Business collaboration is nothing new.
Geeks and computer enthusiasts were sharing and chatting on bulletin board systems in the early 1980s, via Internet Relay Chat (IRC) in the late 1980s, eRoom-type tools in the 1990s and with technologies like Microsoft Sharepoint, Jive Software and Socialcast (now part of VMware) since the beginning of this millennium. And, of course, via email since it was first introduced.
These capabilities, and the associated technologies, have evolved in the years since. Some now facilitate project management, communications and messaging between teams, as well as internal and external communities and what Forrester calls “lead applications” where the social stream is embedded in the application.
This year’s Forrester Wave Enterprise Collaboration, Q4 2016 looks at the nine providers that the report’s lead author, analyst Craig Le Clair, concluded “matter most” in enterprise collaboration: Atlassian, IBM, Jive Software, Microsoft, SAP, Salesforce, Sitrion, TIBCO and VMware.
Each of these vendors provide solutions that meet enterprise-wide, asynchronous knowledge-sharing requirements, but Forrester found only four of them to be leaders: IBM, Jive, Microsoft and Salesforce.
Disruptors Among the Notable Absences
In the report, Le Clair and co-authors Christopher Andrews, Art Schoeller and Sara Sjoblom acknowledged the challengers missing from the Wave. Slack and Workplace by Facebook didn’t make the cut because of a lack of enterprise credentials, though Le Clair told CMSWire that he debated heavily about including each.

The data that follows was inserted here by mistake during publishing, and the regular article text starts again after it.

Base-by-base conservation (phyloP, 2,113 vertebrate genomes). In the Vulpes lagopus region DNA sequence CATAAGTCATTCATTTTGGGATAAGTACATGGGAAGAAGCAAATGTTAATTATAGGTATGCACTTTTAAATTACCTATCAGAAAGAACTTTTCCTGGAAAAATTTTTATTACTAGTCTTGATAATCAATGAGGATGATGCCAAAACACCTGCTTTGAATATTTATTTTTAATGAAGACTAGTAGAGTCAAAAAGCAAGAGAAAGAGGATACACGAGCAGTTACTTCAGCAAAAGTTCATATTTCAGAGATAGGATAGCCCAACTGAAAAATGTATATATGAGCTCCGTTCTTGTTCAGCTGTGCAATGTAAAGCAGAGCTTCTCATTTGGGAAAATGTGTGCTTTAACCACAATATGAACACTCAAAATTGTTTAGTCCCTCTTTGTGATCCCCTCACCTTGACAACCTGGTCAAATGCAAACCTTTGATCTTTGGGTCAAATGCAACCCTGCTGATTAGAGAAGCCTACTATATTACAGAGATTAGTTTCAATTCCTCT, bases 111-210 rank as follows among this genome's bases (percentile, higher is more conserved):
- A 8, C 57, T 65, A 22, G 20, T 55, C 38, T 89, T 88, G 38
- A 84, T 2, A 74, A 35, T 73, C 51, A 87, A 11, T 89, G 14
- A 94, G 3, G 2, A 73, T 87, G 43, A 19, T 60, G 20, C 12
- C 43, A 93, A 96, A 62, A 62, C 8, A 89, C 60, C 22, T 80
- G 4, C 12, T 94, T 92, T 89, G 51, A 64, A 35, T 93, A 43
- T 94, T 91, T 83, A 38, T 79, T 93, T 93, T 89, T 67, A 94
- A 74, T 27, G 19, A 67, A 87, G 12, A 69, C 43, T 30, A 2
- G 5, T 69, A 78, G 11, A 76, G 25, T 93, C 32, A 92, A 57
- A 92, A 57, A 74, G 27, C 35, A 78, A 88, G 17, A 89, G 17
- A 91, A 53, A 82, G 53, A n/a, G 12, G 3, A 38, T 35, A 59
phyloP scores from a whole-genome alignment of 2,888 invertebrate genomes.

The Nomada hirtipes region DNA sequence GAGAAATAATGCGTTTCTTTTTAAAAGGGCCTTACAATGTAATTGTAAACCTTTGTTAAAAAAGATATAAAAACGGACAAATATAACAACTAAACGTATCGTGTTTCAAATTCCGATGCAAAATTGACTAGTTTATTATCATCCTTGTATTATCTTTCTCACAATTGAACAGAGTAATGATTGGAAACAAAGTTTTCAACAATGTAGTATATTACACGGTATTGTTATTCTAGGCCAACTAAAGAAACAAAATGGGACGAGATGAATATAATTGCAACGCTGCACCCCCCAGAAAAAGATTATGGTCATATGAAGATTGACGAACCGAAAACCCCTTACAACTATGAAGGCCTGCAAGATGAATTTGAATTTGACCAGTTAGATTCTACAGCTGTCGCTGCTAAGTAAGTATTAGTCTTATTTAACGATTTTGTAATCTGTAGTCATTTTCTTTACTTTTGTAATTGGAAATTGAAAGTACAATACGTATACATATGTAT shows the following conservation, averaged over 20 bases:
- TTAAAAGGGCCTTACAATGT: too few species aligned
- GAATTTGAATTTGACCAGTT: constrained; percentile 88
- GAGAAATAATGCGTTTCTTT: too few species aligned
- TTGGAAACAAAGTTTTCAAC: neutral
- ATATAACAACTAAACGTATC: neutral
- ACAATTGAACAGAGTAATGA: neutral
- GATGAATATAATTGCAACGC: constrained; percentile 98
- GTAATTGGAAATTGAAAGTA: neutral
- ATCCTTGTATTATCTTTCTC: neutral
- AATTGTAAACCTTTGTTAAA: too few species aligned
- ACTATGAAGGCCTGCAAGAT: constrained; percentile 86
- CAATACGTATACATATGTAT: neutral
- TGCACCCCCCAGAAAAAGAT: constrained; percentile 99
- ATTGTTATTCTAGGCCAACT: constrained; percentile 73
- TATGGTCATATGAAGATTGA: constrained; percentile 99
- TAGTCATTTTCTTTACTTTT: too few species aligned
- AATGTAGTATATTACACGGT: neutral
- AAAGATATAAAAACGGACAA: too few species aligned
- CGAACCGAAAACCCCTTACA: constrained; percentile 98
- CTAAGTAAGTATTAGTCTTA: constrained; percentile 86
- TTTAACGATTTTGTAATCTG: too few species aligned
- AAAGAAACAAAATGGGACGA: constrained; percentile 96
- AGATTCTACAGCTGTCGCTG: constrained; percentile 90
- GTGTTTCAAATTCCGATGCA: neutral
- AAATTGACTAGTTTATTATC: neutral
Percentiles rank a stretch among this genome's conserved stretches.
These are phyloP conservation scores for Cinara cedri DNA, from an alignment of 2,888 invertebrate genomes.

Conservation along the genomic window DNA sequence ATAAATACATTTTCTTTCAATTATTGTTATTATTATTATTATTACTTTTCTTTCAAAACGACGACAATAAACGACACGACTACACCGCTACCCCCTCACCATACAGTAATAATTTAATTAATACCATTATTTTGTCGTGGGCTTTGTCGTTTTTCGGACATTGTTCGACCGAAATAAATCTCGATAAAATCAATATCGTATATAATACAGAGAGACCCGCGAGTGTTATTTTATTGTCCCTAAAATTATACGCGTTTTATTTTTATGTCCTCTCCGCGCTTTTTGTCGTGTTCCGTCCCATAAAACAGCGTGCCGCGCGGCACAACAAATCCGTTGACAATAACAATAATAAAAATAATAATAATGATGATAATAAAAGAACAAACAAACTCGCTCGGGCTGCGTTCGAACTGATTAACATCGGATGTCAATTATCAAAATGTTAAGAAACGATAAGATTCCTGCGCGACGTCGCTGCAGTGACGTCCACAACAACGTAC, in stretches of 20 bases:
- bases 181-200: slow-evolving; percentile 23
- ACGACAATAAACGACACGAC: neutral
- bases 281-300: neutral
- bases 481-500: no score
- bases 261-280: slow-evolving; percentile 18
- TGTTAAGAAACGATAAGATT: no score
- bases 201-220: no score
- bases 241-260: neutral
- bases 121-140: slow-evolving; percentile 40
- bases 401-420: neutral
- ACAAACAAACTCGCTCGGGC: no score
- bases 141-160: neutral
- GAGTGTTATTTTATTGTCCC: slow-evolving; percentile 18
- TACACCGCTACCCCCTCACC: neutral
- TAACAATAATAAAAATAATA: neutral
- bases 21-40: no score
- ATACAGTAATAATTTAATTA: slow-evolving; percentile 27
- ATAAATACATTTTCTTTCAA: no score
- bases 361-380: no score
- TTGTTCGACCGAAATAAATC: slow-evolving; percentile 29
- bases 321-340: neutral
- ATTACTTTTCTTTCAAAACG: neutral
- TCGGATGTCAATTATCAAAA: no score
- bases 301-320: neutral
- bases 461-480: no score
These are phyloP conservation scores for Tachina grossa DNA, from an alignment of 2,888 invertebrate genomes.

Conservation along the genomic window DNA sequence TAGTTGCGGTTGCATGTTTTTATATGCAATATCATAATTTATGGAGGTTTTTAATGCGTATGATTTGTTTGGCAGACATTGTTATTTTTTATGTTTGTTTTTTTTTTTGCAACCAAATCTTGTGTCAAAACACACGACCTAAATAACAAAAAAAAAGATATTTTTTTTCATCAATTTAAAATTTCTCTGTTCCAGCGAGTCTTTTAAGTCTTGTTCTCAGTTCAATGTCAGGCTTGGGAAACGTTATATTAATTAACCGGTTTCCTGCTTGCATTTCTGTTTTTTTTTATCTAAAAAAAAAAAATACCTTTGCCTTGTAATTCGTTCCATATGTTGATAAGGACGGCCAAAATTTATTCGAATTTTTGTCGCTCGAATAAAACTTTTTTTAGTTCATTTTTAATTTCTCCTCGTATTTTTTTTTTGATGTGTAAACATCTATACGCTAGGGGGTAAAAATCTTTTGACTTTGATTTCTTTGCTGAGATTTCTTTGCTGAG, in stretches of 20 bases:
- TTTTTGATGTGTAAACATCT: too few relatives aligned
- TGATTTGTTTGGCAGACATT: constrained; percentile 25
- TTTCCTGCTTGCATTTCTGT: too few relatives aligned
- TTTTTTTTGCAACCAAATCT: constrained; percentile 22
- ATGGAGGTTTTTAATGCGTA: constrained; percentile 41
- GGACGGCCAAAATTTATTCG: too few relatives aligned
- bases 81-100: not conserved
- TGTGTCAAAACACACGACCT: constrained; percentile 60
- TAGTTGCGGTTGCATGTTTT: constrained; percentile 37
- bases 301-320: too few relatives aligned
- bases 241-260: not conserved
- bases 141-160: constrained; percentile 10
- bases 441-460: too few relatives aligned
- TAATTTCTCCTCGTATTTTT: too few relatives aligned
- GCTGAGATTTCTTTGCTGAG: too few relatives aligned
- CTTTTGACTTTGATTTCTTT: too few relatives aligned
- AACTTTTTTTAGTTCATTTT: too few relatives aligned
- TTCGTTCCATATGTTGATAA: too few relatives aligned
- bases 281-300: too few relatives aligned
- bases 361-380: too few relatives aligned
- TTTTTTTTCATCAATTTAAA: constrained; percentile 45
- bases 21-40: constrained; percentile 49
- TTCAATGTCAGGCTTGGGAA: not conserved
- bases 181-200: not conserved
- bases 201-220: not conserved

Also absent, Dropbox and Box are often adopted by teams as opposed to enterprise-wide, and according to Le Clair, “lean more toward document management.” Other noteworthy collaboration offerings don’t (yet) have the breadth for this Wave, “but they are disruptive,” said the Forrester analyst.
A Platform Approach to Enterprise Collaboration
Does enterprise collaboration need to be a platform?
From the capabilities this Wave judged vendors on, the answer to Forrester is yes. The authors looked for the following:
- central administration
- collaboration analytics
- document collaboration
- group and team messaging
- home page and profile management
- internal and external communities
- real-time communication support
- rich media
- user personalization
That being said, Le Clair went out of his way to make note of the universe of solutions.
In the report, the authors also closely examined how the adoption of decentralized collaboration solutions and advanced analytics have some vendors in this Wave fighting to remain relevant, but Le Clair seems to think that they will survive.
4 Enterprise Collaboration Leaders, 1 Contender
Based on the above capabilities, the authors named IBM, Jive, Microsoft and Salesforce (in alphabetical order) leaders, with Atlassian barely missing the grade.
It is worth noting that the report looked at the state of the solutions in August and September, before Microsoft Teams and Workplace by Facebook were launched. (Both will likely be covered by Forrester when it looks at real time collaboration next year.)